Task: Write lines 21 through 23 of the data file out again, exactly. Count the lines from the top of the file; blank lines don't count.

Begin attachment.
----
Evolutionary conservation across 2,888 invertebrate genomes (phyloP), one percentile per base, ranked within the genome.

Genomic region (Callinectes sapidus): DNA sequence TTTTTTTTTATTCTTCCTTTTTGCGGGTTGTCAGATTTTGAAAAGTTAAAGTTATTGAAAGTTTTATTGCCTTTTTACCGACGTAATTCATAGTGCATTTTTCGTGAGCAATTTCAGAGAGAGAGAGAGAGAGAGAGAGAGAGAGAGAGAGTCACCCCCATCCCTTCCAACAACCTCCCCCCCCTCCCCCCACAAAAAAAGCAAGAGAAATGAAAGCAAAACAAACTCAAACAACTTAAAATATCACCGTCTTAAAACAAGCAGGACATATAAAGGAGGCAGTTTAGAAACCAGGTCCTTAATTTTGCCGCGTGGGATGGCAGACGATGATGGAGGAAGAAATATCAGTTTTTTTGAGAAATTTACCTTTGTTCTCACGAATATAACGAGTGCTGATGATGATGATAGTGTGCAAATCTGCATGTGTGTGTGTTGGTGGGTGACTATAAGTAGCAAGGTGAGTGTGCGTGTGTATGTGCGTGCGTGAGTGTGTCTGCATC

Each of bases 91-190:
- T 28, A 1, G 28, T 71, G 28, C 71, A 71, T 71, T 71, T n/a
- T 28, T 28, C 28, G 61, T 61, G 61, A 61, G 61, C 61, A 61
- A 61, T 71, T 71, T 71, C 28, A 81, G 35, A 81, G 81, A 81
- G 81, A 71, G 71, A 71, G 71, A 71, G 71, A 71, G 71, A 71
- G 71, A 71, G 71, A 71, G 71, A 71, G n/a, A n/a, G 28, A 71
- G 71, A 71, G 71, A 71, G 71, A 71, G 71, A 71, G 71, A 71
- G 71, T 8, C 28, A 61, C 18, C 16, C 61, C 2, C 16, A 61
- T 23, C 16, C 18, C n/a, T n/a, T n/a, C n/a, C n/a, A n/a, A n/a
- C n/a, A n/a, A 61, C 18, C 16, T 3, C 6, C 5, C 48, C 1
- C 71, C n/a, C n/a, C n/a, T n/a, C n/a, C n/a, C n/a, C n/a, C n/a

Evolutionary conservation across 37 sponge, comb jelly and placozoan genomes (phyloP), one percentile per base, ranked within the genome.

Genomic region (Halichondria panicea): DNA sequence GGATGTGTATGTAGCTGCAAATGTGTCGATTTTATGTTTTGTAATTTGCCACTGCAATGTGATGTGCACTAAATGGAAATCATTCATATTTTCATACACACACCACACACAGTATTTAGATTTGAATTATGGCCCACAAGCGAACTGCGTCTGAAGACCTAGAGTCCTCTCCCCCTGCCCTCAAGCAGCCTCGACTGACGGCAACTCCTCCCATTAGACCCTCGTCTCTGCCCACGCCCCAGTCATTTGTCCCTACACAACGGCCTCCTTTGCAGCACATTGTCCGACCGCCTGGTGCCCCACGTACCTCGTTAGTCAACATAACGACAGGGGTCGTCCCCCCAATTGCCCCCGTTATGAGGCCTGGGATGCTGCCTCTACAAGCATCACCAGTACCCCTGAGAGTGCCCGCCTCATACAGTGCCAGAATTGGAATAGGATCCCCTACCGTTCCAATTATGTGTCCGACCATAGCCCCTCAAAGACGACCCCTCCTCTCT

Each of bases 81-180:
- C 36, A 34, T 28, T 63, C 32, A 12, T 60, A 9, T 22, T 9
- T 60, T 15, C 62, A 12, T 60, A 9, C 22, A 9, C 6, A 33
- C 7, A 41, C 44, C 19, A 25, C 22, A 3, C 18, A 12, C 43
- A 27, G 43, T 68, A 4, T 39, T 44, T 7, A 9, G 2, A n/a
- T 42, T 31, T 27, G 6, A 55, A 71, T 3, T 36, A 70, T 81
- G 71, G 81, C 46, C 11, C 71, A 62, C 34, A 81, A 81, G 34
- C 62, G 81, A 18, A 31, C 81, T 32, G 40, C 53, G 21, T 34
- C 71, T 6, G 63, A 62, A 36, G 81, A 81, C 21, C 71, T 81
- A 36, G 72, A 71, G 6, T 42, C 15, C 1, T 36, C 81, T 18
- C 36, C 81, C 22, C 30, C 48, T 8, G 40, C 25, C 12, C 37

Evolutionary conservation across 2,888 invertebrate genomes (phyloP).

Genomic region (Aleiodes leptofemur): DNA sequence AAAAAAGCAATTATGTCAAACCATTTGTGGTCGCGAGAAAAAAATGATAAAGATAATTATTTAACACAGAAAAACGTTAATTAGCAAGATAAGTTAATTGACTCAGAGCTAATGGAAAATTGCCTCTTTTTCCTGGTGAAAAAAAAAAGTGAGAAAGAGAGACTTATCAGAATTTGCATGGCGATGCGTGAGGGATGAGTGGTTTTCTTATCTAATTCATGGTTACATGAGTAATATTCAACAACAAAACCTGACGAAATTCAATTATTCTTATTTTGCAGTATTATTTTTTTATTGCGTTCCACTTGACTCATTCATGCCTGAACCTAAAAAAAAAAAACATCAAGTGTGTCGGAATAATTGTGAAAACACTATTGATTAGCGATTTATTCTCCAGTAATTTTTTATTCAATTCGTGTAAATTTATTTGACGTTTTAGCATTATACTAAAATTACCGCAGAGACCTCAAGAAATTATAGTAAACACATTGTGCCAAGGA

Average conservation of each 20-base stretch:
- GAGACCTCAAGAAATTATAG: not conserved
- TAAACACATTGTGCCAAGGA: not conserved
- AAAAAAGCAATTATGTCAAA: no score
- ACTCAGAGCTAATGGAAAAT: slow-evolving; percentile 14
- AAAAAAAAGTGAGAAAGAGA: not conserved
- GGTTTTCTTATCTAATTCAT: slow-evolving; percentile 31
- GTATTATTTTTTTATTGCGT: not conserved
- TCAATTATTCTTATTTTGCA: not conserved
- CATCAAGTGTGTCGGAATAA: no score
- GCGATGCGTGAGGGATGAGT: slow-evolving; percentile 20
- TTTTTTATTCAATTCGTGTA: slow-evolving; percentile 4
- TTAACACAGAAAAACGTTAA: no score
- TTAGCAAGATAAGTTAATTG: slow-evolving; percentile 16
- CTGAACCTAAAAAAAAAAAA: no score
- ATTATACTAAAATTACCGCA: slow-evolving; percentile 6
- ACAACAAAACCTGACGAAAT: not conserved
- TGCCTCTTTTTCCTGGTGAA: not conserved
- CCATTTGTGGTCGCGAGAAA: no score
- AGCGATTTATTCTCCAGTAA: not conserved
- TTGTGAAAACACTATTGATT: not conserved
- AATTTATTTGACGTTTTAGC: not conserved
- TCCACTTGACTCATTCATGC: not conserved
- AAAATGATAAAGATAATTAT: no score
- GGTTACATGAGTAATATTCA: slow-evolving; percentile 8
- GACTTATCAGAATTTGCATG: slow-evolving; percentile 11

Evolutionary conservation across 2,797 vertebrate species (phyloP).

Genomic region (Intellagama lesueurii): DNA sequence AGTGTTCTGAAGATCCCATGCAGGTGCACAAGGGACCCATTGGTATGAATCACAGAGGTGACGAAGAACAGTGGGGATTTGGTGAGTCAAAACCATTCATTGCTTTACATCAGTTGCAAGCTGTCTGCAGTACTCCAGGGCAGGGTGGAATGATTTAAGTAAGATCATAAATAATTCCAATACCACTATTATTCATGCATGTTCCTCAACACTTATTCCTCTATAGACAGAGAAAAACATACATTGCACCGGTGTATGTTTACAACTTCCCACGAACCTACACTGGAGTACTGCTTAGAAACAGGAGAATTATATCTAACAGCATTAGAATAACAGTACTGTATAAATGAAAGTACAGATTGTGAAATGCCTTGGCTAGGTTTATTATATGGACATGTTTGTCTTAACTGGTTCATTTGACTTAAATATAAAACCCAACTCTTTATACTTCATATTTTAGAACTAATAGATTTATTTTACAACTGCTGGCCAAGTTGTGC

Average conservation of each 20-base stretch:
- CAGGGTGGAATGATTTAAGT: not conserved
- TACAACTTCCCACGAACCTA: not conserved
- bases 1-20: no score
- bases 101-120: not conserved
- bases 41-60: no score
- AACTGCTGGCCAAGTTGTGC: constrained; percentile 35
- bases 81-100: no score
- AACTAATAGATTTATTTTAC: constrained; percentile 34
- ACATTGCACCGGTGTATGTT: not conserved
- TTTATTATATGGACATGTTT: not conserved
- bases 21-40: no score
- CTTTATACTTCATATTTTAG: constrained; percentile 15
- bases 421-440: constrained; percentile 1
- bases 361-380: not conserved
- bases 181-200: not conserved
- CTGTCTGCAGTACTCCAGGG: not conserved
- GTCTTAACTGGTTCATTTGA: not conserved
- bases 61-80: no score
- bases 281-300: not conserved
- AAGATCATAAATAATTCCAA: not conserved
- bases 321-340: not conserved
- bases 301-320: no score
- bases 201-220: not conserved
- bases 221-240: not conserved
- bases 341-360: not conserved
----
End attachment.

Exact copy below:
- T 42, T 31, T 27, G 6, A 55, A 71, T 3, T 36, A 70, T 81
- G 71, G 81, C 46, C 11, C 71, A 62, C 34, A 81, A 81, G 34
- C 62, G 81, A 18, A 31, C 81, T 32, G 40, C 53, G 21, T 34